Posted on Sep 21, 2017
President Juncker is right that Europe needs to invest in smart, innovative and sustainable business, and that we need more Europe, not less to achieve this goal, writes Karine Iffour.
On 13 September, in his annual State of the Union address, President Jean-Claude Juncker said: "The wind is back in Europe's sails. We now have a window of opportunity but it will not stay open forever. Let us make the most of the momentum, and catch the wind in our sails.”
He was referring to the fact that the euro area economy is experiencing almost 2% growth in GDP this year. Europe's industry is strong and has retained a leading position in many sectors in global markets. Industry accounts for two thirds of the EU's exports and provides jobs for 32 million people, with 1.5 million of these jobs created since 2013. But to maintain and reinforce its competitive advantage, an important modernisation effort is still required.
“We should stay the course set out last year…and we should chart the direction for the future. Now is the time to build a more united, stronger and more democratic Europe for 2025.”
Juncker’s speech outlined a comprehensive EU Industrial Policy Strategy underpinned by cooperation between countries and the efforts and cooperation of the EU institutions and industry.
The strategy sets out the fora – an annual Industry Day, and a High Level Industrial Roundtable – that will allow industry and civil society to steer industrial policy actions in the future.
Commenting on the strategy, Vice-President for Jobs, Growth, Investment and Competitiveness Jyrki Katainen said: "By embracing technological change, converting research investments into innovative business ideas … we will pave the way for a smart, innovative and sustainable industry in Europe."
For this strategy to be implemented, the EU budget for 2018 needs to reflect the priorities of cohesion between member states and promote excellence in research and development in order to deliver employment and growth.
Research and the exchange of knowledge between universities and research centres is a practical way to protect against future crisis, not only by equipping young people with employment and better skills, but also by fostering investment and innovation.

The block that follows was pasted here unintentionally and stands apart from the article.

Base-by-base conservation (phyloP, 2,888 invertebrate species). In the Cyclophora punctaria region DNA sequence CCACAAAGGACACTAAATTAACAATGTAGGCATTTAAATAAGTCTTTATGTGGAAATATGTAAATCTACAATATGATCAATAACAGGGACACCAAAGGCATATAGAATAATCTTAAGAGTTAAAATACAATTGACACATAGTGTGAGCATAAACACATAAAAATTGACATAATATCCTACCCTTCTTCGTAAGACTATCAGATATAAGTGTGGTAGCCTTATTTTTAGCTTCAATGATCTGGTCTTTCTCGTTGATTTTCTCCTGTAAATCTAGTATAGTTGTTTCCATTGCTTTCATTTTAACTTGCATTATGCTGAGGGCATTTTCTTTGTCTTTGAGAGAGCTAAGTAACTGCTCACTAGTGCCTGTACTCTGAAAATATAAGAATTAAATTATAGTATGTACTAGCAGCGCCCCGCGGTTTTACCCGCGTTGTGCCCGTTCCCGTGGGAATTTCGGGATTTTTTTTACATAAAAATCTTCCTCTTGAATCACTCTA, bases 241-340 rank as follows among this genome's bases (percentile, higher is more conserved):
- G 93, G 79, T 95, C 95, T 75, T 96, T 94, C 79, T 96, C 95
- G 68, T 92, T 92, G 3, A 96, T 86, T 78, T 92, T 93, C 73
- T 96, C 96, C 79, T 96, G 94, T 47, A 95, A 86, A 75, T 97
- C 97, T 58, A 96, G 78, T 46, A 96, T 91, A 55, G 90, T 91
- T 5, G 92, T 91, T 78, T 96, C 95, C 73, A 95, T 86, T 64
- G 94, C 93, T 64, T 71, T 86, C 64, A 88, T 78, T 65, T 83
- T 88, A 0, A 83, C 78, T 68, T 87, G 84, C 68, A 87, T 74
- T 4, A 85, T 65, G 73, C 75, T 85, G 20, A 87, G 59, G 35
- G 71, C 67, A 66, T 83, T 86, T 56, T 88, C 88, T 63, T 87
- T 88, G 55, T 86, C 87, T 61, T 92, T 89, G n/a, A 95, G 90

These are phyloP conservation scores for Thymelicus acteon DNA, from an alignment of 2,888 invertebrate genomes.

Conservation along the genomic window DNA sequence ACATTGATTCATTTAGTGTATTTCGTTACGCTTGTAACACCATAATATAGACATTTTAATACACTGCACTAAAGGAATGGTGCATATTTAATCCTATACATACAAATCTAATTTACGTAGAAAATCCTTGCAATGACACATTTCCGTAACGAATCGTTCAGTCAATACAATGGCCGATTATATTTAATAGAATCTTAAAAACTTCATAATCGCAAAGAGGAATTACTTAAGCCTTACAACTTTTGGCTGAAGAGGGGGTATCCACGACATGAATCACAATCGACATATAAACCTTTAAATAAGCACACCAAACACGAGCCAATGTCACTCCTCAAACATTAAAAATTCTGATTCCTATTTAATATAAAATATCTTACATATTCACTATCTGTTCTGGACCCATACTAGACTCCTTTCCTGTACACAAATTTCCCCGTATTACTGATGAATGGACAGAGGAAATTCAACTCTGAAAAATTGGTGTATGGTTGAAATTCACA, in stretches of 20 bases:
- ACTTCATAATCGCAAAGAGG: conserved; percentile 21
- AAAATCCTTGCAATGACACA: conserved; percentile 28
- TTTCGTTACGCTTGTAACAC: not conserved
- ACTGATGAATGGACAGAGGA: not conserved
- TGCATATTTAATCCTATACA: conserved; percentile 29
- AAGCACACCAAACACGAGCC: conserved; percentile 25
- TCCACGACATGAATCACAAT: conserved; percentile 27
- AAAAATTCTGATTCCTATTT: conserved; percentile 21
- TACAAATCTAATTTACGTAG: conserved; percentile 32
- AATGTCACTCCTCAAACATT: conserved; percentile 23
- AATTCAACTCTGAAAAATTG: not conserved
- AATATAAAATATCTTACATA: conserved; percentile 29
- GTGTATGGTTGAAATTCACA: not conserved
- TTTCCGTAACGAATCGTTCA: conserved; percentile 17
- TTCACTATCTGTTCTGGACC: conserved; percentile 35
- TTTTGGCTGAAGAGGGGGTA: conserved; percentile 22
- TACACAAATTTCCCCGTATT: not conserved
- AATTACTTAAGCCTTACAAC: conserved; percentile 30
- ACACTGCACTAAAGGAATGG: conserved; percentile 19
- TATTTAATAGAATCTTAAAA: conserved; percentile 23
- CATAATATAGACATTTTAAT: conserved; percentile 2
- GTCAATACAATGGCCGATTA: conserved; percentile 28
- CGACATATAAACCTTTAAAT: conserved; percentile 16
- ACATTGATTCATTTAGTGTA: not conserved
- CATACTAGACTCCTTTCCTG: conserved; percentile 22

Across Europe there are different degrees of excellence in national universities, among the top ones belong the ETH Zurich, (the Swiss Federal Institute of Technology Zurich,) listed as the fourth-best university in Europe and the ninth-best worldwide, while Wageningen University and Research Centre in the Netherlands came 14th in Europe and 47th worldwide.
Although the U.S. still has six entries in the global top ten, including the California Institute of Technology at number one, its traditional dominance is declining, thanks in part to stronger performances by the U.K. and Germany, but also by the Netherlands and Switzerland. The questions presented by Brexit to British Universities and their future participation in European Research and Development projects throws up a number of issues, but non-EU countries like Switzerland are participating actively and can perhaps give new hope to the UK’s universities for the future.
To accomplish the goals of a more democratic, united and stronger Europe, there should be enhanced support to promote excellent research activities also in countries which are still below the EU average by closer collaboration with the higher performing economies. In this regard countries like the UK and Switzerland can play a crucial role.
This is particularly true in the area of health policy, medical research and patient care, which were areas surprisingly not touched on in Juncker’s speech.
For example, The Slovakian Ministry of Health has a new long-term strategy to support and enhance the biomedical research and development activities through partnership with excellent researchers, including international experts from abroad. Slovakia is seeking to collaborate with experts from Swiss universities (such as the University of Zurich and the University of Berne) encouraging their active participation in a number of innovative research projects in Slovakia. The Slovakian Ministry of Health foresees that EU structural and cohesion funds will provide a major source of finance for these research and development activities and the Ministry is accordingly counting on EU support for their new strategy.
Projects like these will play an increasingly important role in determining the ability of European business to compete globally, not only in the provision of better healthcare but across all sectors. They will both create high skilled jobs and develop new technologies that will deliver higher productivity and benefit the wider economy. Europe's business future will depend on its ability to continuously adapt and innovate by investing in new technologies and striving for excellence through the exchange of knowledge across the regions and countries of the continent.
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